REDWOOD CITY, CA (November 2, 2016)—The top human resources executives at S&P 500 companies were awarded more than $1.6 million at the median in 2015, slightly down from the median compensation of $1.7 million in 2014, according to a new report from Equilar, the leading provider of board intelligence solutions, and Allegis Partners, a global executive search firm.
While the overall figure has been mostly flat year over year, there are significant variations by sector. In particular, the healthcare sector—which includes biotech and pharma companies—awarded a median $2.3 million to their top HR execs in 2015, increasing from $1.5 million in 2014. That amounts to more than a 50% gain year over year. HR leaders at S&P 500 technology companies saw about a 15% gain, reaching nearly $2 million in total compensation in 2015. Meanwhile, the utilities sector awarded the lowest median total pay to HR executives in 2015, at $1.1 million, 28.8% lower than the median for the S&P 500 overall.
"While the healthcare industry has been changing for decades, disruptive change is now the norm and is accelerating at an unprecedented rate," said Mike Bergen, Managing Partner, Allegis Partners U.S. — Global Practice Leader, Human Resources. "Whether driven by legislation like the Affordable Care Act (ACA), or by enabling technological advances, this is a new fact of life for both payers and providers and has created new and exciting opportunities for HR executives in this field."
Overall, S&P 500 companies awarded a majority of compensation to their HR executives in long-term incentive pay comprised largely of company equity, at 56%, the report found. Notably, the two highest-paying sectors also had the largest compensation mix in long-term incentives (LTI). The technology sector offered nearly two-thirds of total compensation in LTI, mainly in stock and options, while 63% of total pay to healthcare HR leaders was in LTI awards. Meanwhile, the consumer goods and utilities sectors were the only sectors to pay a majority in annual cash.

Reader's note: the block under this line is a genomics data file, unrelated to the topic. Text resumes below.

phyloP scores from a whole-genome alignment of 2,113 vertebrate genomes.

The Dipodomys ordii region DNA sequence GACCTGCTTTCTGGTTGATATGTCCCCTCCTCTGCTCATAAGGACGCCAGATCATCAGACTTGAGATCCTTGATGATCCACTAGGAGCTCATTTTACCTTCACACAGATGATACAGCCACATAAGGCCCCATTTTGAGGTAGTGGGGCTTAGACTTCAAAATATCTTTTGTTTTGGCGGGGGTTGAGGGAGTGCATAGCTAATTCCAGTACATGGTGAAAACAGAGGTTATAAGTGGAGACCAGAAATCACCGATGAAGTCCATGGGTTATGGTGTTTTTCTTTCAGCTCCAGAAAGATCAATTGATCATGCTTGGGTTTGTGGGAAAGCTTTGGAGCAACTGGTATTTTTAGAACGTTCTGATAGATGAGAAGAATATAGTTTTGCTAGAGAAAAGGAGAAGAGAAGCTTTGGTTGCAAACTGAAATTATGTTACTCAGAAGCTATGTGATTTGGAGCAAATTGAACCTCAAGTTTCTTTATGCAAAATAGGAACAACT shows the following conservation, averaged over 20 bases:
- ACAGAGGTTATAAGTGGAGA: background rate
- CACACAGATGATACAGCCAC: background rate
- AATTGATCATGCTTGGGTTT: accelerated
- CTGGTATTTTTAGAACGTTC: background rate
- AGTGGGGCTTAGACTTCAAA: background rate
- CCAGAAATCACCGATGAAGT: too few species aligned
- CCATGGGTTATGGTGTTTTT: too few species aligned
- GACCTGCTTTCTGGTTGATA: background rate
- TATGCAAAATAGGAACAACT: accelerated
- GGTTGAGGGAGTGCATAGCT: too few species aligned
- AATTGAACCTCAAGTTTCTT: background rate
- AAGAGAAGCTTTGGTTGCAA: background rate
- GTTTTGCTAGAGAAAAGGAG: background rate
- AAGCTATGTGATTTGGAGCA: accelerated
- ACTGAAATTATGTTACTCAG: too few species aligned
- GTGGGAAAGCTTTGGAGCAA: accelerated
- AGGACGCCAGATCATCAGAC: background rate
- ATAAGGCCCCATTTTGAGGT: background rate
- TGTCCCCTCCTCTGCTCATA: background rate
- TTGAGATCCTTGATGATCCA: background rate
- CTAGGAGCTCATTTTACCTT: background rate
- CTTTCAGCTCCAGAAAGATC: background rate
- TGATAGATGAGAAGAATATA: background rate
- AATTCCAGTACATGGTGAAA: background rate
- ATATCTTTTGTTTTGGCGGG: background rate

"Long-term incentives motivate executives to stay in place and achieve company goals, and have come to dominate the C-suite's pay packages in recent years. Given the escalating strategic importance of HR leaders, the composition of their pay packages is aligning with other top managers as overall pay levels rise," said Matthew Goforth, Research Manager at Equilar. "The at-risk nature of incentives, however, means that the originally reported numbers may rise or fall with the stock price and ability of organizations to meet their goals, largely contrasting with cash paid out on a yearly basis."
Furthermore, a significant portion—in most cases more than half—of all long-term incentive pay was delivered via performance-based incentives. Pay for performance accounted for the largest LTI component in all sectors, and the largest overall pay component in all but three sectors. The basic materials, consumer goods and services sectors each paid more in salary than in performance incentives.